During a summer night in 2005 while fading away in a boring table, in one of those Venice Biennial’s art-diners, someone seating next to me suddenly asked me: – Do you know anyone that owns a Picasso? That question triggered a long and exciting conversation that ended dizzy and very late that night. Next morning I wasn’t in the mood of ‘vaporetting’ around Venice and I decided to stay longer in my humid hotel room. It was only about 2:00 o’clock in the afternoon that I got to know, from the hands of my hotel’s receptionist, the following note:
Good morning my Dearest
Today at 6:00 o’clock in the afternoon an old friend of mine invited me over for a drink. Following our last night conversation I thought you would love to see his place. In case you are curious, please meet me at the south corner of Piazza San Marco in between 5:30 and 5:45.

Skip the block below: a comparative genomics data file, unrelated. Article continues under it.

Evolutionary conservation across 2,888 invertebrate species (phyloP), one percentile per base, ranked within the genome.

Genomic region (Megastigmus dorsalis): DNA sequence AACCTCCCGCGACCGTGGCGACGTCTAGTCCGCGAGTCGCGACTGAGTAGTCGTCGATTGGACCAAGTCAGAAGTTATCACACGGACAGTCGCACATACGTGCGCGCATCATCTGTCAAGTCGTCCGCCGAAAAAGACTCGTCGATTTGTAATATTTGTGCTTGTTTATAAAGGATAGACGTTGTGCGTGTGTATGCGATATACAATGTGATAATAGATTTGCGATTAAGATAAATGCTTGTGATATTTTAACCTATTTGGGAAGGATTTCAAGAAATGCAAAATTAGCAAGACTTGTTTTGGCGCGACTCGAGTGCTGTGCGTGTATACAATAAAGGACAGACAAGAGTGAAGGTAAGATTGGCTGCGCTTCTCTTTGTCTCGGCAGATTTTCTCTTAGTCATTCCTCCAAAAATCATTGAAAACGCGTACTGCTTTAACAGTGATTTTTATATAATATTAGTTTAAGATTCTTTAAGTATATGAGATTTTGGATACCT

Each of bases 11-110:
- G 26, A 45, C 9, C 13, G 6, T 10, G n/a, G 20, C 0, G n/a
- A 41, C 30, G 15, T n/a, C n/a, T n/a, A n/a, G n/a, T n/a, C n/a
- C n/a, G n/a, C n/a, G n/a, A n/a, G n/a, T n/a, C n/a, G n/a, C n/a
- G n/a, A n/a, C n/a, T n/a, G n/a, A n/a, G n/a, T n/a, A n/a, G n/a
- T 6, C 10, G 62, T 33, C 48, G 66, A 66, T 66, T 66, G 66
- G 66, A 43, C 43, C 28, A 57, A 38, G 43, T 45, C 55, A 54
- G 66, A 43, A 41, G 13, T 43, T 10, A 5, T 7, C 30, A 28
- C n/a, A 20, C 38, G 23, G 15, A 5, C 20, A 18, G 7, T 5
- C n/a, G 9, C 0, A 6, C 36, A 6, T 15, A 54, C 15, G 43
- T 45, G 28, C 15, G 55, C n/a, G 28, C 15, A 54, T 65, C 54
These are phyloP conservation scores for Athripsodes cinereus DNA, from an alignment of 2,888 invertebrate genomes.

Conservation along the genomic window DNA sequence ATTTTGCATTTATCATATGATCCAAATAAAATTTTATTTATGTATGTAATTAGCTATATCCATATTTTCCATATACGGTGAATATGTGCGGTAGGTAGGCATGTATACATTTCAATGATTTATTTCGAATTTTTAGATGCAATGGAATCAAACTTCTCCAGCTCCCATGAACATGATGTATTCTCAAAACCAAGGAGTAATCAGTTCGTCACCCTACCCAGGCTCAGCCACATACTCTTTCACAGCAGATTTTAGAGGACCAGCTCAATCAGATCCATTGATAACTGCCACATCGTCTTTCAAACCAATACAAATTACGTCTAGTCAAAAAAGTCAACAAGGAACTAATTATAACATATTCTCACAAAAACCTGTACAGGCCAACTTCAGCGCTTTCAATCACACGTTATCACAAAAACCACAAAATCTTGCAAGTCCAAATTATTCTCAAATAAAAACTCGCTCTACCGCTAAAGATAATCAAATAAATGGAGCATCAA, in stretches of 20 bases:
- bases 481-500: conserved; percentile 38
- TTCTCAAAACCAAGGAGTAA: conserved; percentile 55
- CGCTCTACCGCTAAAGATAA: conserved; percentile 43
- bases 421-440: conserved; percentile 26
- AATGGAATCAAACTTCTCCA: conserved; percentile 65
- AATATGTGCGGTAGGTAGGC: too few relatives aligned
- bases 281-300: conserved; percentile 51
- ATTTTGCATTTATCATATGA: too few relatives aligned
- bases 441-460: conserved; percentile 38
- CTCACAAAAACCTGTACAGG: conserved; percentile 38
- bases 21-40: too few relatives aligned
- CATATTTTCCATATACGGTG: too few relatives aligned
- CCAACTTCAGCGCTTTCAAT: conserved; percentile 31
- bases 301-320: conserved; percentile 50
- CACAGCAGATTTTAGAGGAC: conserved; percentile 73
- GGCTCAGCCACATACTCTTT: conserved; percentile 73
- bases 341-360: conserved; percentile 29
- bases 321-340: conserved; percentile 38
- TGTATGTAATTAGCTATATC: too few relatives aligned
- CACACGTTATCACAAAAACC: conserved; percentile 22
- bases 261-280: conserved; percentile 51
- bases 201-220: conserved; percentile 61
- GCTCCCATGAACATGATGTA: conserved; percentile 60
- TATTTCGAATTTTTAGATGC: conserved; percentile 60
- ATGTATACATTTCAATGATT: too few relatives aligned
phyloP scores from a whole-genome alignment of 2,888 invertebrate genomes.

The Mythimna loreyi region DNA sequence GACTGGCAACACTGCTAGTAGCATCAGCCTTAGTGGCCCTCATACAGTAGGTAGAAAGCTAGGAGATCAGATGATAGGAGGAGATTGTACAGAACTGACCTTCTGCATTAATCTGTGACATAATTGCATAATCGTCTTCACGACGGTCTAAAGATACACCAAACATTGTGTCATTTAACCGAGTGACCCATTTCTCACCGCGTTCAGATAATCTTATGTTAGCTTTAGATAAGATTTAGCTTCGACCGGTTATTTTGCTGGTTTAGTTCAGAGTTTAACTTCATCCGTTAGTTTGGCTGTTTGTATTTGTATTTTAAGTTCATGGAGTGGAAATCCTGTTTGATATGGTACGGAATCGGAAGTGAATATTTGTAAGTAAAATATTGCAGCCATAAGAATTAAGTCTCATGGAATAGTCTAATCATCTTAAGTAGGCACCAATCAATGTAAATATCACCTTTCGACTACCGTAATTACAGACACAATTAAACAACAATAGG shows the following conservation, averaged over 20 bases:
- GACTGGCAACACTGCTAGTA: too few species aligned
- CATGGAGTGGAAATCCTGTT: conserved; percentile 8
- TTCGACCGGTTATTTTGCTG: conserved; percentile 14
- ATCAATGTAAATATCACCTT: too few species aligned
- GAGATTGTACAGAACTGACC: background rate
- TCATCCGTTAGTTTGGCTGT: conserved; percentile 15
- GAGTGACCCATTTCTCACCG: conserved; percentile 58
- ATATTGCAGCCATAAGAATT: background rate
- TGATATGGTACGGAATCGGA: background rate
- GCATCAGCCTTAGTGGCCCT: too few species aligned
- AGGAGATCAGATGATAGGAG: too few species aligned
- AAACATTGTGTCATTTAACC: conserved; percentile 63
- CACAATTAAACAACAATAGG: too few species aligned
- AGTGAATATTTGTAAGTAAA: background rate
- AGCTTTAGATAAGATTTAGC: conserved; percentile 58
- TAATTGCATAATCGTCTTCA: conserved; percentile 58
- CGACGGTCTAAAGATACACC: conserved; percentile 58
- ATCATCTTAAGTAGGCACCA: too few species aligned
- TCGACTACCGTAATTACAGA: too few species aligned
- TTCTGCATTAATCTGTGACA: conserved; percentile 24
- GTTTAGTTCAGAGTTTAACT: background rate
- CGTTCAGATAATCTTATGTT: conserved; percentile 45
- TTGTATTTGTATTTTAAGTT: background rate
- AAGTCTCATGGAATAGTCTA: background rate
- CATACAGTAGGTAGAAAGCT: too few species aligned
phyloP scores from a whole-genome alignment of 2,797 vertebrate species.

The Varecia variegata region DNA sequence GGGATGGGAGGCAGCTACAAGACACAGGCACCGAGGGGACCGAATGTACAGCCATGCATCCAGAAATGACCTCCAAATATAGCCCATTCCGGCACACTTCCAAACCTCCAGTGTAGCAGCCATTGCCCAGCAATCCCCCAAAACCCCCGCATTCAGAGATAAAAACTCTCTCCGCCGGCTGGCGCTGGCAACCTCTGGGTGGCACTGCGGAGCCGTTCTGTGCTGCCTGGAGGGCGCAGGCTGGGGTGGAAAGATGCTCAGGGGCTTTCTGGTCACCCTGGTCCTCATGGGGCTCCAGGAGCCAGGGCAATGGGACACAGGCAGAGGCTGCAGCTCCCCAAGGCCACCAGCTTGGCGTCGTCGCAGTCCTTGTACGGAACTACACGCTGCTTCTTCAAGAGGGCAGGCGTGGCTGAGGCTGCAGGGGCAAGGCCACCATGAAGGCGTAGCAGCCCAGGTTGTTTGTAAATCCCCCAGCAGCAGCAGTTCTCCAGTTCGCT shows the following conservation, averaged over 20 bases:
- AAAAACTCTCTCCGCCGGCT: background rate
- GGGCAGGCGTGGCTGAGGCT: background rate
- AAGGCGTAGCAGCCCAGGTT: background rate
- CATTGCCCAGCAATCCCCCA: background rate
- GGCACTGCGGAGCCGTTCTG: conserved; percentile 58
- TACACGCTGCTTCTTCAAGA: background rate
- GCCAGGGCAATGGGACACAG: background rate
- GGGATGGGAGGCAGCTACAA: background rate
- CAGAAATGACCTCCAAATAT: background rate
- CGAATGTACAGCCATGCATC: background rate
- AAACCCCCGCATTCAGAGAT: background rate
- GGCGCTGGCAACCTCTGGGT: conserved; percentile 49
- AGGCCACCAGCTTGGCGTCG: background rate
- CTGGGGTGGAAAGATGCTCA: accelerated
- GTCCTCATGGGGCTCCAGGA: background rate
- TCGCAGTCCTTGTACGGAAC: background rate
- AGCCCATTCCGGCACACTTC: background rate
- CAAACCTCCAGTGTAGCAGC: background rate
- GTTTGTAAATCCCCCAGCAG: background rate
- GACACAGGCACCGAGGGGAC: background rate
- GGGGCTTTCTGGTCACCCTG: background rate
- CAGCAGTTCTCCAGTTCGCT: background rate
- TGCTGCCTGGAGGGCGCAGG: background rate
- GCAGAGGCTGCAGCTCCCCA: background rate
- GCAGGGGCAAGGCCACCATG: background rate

That summer afternoon I got introduced to someone that owns a Picasso. His house could have been easily a first class museum anywhere in the world. Rooms after rooms; paintings, sculptures, books and objects got better and better until I crossed the last door entering a no larger than 4 x 4 room that contained only two solitary elements:
An extraordinary 50 x 70 cm Picasso drawing and a 50 x 70 cm window that peacefully framed a view of the Canal Grande. It was in that room where I had the following thought:
-Everybody must has the right to own a Picasso and a window.